Brittany Maynard, a 29-year-old with a terminal brain tumor, announced that on Nov. 1 she will take her own life.
Suffering from a Glioblastoma brain tumor, she said the physician-assisted suicide will spare her from excruciating pain.
In an interview with People magazine, she said “There isn’t a cell in my body that is suicidal or wants to die. I wish there was a cure for my disease, but there’s not.”
As of now only five states (New Mexico, Oregon, Vermont, Washington and Montana) have the Death with Dignity Act.
Maynard had to move from San Francisco, to Portland, Oregon, where physician-assisted suicide is legal.
The difference between physician-assisted suicide and euthanasia is that during physician-assisted suicide patients can take the medication supplied by the physician to end their life whenever they want.
In Oregon, the Death with Dignity Act allows terminally-ill Oregonians to end their lives through the voluntary self-administration of lethal medications, expressly prescribed by a physician for that purpose.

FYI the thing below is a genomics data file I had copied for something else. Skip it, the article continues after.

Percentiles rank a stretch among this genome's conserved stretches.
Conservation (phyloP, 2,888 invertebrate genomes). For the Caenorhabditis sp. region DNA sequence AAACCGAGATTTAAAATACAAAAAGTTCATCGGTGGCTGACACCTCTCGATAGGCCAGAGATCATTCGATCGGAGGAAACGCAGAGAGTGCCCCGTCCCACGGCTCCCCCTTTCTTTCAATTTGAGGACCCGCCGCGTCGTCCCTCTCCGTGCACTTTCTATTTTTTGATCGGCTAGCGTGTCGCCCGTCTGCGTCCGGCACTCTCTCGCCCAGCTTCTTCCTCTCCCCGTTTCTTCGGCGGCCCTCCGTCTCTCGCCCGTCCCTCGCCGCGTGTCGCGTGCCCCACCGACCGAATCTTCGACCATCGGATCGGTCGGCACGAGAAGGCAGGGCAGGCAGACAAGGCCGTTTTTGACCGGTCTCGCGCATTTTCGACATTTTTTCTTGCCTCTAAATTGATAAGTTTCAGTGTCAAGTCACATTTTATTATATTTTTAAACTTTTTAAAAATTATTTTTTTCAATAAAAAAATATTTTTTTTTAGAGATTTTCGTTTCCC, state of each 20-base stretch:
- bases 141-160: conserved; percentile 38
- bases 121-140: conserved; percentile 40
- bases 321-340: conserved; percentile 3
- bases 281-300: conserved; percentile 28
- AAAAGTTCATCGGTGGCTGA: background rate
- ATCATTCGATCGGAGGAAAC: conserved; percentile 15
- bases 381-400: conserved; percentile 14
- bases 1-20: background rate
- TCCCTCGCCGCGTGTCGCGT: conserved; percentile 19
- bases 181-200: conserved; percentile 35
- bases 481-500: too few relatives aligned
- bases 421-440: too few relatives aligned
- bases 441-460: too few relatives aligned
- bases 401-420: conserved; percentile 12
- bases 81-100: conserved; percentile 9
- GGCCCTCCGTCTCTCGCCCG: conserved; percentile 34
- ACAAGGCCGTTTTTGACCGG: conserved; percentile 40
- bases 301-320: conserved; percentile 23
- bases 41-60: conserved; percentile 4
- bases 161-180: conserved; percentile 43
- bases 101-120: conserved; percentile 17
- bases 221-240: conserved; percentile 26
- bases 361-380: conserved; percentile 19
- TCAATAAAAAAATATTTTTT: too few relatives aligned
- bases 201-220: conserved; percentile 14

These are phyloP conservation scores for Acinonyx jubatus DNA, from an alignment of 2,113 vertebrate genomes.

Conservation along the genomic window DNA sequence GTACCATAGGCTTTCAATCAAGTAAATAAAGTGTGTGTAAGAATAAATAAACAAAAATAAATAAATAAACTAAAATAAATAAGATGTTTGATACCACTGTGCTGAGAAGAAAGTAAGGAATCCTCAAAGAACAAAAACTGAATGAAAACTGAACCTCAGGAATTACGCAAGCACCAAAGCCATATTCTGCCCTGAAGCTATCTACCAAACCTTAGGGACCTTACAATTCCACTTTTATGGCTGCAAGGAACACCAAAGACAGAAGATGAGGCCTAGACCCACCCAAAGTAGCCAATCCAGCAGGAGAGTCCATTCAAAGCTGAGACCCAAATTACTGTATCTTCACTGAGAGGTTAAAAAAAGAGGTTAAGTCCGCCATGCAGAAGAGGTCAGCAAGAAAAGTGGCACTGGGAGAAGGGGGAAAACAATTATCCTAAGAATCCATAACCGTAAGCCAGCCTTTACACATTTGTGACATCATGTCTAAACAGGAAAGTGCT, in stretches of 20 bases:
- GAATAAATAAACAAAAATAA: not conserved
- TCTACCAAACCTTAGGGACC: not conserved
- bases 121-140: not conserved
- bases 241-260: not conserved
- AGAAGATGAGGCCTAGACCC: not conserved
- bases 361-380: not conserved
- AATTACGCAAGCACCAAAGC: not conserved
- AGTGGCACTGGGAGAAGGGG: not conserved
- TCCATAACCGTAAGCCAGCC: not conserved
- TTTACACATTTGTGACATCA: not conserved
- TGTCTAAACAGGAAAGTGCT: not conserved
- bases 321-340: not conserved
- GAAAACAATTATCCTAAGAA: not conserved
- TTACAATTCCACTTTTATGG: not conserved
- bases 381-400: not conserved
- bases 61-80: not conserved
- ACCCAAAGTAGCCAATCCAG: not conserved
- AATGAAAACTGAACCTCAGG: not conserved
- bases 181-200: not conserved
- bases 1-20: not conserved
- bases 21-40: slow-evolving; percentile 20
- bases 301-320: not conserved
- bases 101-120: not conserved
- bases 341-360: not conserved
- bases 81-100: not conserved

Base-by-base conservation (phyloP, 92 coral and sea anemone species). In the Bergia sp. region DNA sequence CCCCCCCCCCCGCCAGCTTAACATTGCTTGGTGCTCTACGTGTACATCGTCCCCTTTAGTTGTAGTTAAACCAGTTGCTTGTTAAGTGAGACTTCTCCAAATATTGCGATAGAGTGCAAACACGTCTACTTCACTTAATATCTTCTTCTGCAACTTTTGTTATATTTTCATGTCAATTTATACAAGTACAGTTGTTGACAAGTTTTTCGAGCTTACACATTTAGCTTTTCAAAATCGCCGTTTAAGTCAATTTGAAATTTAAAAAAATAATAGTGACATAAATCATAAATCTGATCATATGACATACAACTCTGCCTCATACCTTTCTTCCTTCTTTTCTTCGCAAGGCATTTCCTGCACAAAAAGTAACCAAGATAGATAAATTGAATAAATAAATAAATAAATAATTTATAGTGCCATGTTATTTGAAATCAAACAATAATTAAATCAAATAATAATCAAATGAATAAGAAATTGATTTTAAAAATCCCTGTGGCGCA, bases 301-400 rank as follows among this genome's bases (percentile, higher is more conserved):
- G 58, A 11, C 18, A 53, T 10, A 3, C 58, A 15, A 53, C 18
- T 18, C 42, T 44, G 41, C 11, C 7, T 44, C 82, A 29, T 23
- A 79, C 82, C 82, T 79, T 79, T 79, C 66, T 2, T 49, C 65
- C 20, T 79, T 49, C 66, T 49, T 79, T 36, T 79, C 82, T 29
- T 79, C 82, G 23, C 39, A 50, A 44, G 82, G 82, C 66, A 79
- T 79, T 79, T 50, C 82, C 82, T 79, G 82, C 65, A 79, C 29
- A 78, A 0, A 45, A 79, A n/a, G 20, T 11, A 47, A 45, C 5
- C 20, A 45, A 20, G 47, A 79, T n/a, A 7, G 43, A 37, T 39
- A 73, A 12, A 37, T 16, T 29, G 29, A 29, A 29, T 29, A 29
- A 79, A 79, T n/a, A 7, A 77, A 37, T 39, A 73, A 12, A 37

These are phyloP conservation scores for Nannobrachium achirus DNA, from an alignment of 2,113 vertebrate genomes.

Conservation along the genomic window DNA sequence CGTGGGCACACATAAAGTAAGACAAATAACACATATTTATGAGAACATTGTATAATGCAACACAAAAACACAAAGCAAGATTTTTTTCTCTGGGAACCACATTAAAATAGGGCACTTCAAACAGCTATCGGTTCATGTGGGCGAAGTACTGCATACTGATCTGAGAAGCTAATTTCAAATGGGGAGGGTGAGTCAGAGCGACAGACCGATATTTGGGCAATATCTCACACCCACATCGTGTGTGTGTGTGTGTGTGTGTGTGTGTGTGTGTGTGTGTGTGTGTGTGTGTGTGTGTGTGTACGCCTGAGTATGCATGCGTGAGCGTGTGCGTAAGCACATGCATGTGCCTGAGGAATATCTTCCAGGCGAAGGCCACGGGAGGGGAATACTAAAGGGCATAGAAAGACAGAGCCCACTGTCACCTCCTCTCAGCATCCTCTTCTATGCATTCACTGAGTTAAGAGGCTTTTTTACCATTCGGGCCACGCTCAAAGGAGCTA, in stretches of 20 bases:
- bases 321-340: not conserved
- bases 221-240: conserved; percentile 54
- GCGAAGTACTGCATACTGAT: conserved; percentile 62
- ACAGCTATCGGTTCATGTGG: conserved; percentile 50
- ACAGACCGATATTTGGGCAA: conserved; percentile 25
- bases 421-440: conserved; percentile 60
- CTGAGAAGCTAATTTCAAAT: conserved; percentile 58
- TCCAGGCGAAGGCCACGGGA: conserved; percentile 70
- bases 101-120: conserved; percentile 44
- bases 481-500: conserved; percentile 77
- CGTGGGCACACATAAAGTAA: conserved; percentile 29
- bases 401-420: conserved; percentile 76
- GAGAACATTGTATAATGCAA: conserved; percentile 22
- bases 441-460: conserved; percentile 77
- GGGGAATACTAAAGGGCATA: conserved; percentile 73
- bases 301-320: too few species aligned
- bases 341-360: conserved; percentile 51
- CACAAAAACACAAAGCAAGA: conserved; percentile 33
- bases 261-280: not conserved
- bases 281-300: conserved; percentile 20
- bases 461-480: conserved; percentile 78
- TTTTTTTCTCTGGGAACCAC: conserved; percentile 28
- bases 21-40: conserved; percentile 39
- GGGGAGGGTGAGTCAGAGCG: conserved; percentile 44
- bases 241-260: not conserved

This is an issue that needs to be brought up and given more attention all across the nation.
While some will disagree with Maynard’s decision, all should consider the positive aspects.
Those diagnosed with stage four terminal cancer know they will not survive.
While most people with terminal cancer want to spend every last minute with their friends and family, some would prefer to die sooner to avoid tremendous pain and anguish. And unless they move to one of the five states previously mentioned, they’ll have to wait until the cancer takes their life.
The media coverage surrounding Maynard has revealed that many people support her decision to go through with the assisted suicide.
In Los Angeles, Dr. Laura Mosqueda said she has had many patients ask for help to end their lives.
“What I’ve said to them is: ‘I’m going to do everything I can to make sure you’re not suffering, but it is illegal for me to do this, so I’m not going to.’ I’m really clear with them,” Mosqueda said in a recent NBC News article.
She added, “If euthanasia was allowed where I work, I would be willing to participate in assisting people. But’s it’s not, so I don’t.”
Physician-assisted suicide is illegal in Oklahoma but in a matter of years it could be allowed for those who are terminally ill.
In a recent video by Compassionandchoices.org, Maynard said, “My journey is easier because of this choice.”
Everyone suffering from a terminal illness deserves the choice to end his or her life — because it’s their pain and their life. For more information about Maynard and physician-assisted suicide, visit compassionandchoices.org.